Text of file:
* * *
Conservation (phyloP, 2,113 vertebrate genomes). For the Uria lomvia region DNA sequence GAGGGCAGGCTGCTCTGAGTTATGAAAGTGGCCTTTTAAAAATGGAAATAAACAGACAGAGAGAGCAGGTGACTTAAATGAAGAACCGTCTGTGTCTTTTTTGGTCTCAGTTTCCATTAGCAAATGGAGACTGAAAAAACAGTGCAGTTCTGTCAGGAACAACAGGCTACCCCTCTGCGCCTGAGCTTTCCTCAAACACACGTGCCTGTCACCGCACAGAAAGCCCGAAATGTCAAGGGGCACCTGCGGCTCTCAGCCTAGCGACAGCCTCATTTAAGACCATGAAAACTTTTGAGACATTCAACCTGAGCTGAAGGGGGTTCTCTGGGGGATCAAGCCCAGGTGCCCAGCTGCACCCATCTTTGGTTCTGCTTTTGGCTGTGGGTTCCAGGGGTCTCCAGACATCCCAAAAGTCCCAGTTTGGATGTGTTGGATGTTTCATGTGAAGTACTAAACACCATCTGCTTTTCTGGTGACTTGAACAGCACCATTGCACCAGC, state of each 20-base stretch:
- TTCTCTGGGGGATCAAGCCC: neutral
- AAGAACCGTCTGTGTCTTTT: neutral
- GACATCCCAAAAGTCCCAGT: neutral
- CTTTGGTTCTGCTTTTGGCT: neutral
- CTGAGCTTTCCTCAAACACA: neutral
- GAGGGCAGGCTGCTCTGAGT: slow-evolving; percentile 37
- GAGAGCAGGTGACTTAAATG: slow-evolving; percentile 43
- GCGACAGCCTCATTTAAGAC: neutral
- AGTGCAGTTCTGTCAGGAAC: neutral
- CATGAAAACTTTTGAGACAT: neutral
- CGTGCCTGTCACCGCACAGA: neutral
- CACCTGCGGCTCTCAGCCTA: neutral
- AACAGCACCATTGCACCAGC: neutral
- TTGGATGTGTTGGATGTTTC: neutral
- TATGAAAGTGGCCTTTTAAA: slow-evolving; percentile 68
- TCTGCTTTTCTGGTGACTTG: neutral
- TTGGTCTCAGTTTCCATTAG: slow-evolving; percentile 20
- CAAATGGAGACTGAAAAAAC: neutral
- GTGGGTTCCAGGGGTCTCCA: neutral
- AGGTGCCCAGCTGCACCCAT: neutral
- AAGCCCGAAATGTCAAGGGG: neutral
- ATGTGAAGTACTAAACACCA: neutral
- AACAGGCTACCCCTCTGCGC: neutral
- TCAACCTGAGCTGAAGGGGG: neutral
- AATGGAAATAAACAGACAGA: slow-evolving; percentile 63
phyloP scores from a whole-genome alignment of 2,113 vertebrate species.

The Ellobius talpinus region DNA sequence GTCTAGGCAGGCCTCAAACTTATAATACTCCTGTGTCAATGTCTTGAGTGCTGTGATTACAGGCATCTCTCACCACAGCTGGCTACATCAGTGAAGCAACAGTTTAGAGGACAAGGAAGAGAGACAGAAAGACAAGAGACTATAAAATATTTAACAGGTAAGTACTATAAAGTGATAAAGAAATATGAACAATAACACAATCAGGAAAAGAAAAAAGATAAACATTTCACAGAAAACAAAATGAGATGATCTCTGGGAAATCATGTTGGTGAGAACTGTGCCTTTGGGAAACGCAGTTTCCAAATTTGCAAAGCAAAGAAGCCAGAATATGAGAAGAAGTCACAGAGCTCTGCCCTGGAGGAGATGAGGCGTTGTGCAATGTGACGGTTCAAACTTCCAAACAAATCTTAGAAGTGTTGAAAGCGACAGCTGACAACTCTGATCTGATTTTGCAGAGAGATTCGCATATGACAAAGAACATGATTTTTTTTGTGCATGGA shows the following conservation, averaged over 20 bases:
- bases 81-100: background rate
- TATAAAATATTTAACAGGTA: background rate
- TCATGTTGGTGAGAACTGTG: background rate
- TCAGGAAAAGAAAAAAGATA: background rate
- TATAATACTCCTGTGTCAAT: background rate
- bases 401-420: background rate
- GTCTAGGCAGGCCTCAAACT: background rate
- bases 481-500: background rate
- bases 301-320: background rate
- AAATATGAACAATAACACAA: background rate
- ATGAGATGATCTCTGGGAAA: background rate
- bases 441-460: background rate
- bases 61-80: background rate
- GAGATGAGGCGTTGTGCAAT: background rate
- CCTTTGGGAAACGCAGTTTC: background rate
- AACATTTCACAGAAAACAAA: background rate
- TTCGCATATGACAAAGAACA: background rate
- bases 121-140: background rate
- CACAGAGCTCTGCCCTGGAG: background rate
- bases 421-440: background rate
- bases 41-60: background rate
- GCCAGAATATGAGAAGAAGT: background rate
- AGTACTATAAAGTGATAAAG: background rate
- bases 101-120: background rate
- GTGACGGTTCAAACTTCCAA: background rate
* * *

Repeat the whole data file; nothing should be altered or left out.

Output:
Conservation (phyloP, 2,113 vertebrate genomes). For the Uria lomvia region DNA sequence GAGGGCAGGCTGCTCTGAGTTATGAAAGTGGCCTTTTAAAAATGGAAATAAACAGACAGAGAGAGCAGGTGACTTAAATGAAGAACCGTCTGTGTCTTTTTTGGTCTCAGTTTCCATTAGCAAATGGAGACTGAAAAAACAGTGCAGTTCTGTCAGGAACAACAGGCTACCCCTCTGCGCCTGAGCTTTCCTCAAACACACGTGCCTGTCACCGCACAGAAAGCCCGAAATGTCAAGGGGCACCTGCGGCTCTCAGCCTAGCGACAGCCTCATTTAAGACCATGAAAACTTTTGAGACATTCAACCTGAGCTGAAGGGGGTTCTCTGGGGGATCAAGCCCAGGTGCCCAGCTGCACCCATCTTTGGTTCTGCTTTTGGCTGTGGGTTCCAGGGGTCTCCAGACATCCCAAAAGTCCCAGTTTGGATGTGTTGGATGTTTCATGTGAAGTACTAAACACCATCTGCTTTTCTGGTGACTTGAACAGCACCATTGCACCAGC, state of each 20-base stretch:
- TTCTCTGGGGGATCAAGCCC: neutral
- AAGAACCGTCTGTGTCTTTT: neutral
- GACATCCCAAAAGTCCCAGT: neutral
- CTTTGGTTCTGCTTTTGGCT: neutral
- CTGAGCTTTCCTCAAACACA: neutral
- GAGGGCAGGCTGCTCTGAGT: slow-evolving; percentile 37
- GAGAGCAGGTGACTTAAATG: slow-evolving; percentile 43
- GCGACAGCCTCATTTAAGAC: neutral
- AGTGCAGTTCTGTCAGGAAC: neutral
- CATGAAAACTTTTGAGACAT: neutral
- CGTGCCTGTCACCGCACAGA: neutral
- CACCTGCGGCTCTCAGCCTA: neutral
- AACAGCACCATTGCACCAGC: neutral
- TTGGATGTGTTGGATGTTTC: neutral
- TATGAAAGTGGCCTTTTAAA: slow-evolving; percentile 68
- TCTGCTTTTCTGGTGACTTG: neutral
- TTGGTCTCAGTTTCCATTAG: slow-evolving; percentile 20
- CAAATGGAGACTGAAAAAAC: neutral
- GTGGGTTCCAGGGGTCTCCA: neutral
- AGGTGCCCAGCTGCACCCAT: neutral
- AAGCCCGAAATGTCAAGGGG: neutral
- ATGTGAAGTACTAAACACCA: neutral
- AACAGGCTACCCCTCTGCGC: neutral
- TCAACCTGAGCTGAAGGGGG: neutral
- AATGGAAATAAACAGACAGA: slow-evolving; percentile 63
phyloP scores from a whole-genome alignment of 2,113 vertebrate species.

The Ellobius talpinus region DNA sequence GTCTAGGCAGGCCTCAAACTTATAATACTCCTGTGTCAATGTCTTGAGTGCTGTGATTACAGGCATCTCTCACCACAGCTGGCTACATCAGTGAAGCAACAGTTTAGAGGACAAGGAAGAGAGACAGAAAGACAAGAGACTATAAAATATTTAACAGGTAAGTACTATAAAGTGATAAAGAAATATGAACAATAACACAATCAGGAAAAGAAAAAAGATAAACATTTCACAGAAAACAAAATGAGATGATCTCTGGGAAATCATGTTGGTGAGAACTGTGCCTTTGGGAAACGCAGTTTCCAAATTTGCAAAGCAAAGAAGCCAGAATATGAGAAGAAGTCACAGAGCTCTGCCCTGGAGGAGATGAGGCGTTGTGCAATGTGACGGTTCAAACTTCCAAACAAATCTTAGAAGTGTTGAAAGCGACAGCTGACAACTCTGATCTGATTTTGCAGAGAGATTCGCATATGACAAAGAACATGATTTTTTTTGTGCATGGA shows the following conservation, averaged over 20 bases:
- bases 81-100: background rate
- TATAAAATATTTAACAGGTA: background rate
- TCATGTTGGTGAGAACTGTG: background rate
- TCAGGAAAAGAAAAAAGATA: background rate
- TATAATACTCCTGTGTCAAT: background rate
- bases 401-420: background rate
- GTCTAGGCAGGCCTCAAACT: background rate
- bases 481-500: background rate
- bases 301-320: background rate
- AAATATGAACAATAACACAA: background rate
- ATGAGATGATCTCTGGGAAA: background rate
- bases 441-460: background rate
- bases 61-80: background rate
- GAGATGAGGCGTTGTGCAAT: background rate
- CCTTTGGGAAACGCAGTTTC: background rate
- AACATTTCACAGAAAACAAA: background rate
- TTCGCATATGACAAAGAACA: background rate
- bases 121-140: background rate
- CACAGAGCTCTGCCCTGGAG: background rate
- bases 421-440: background rate
- bases 41-60: background rate
- GCCAGAATATGAGAAGAAGT: background rate
- AGTACTATAAAGTGATAAAG: background rate
- bases 101-120: background rate
- GTGACGGTTCAAACTTCCAA: background rate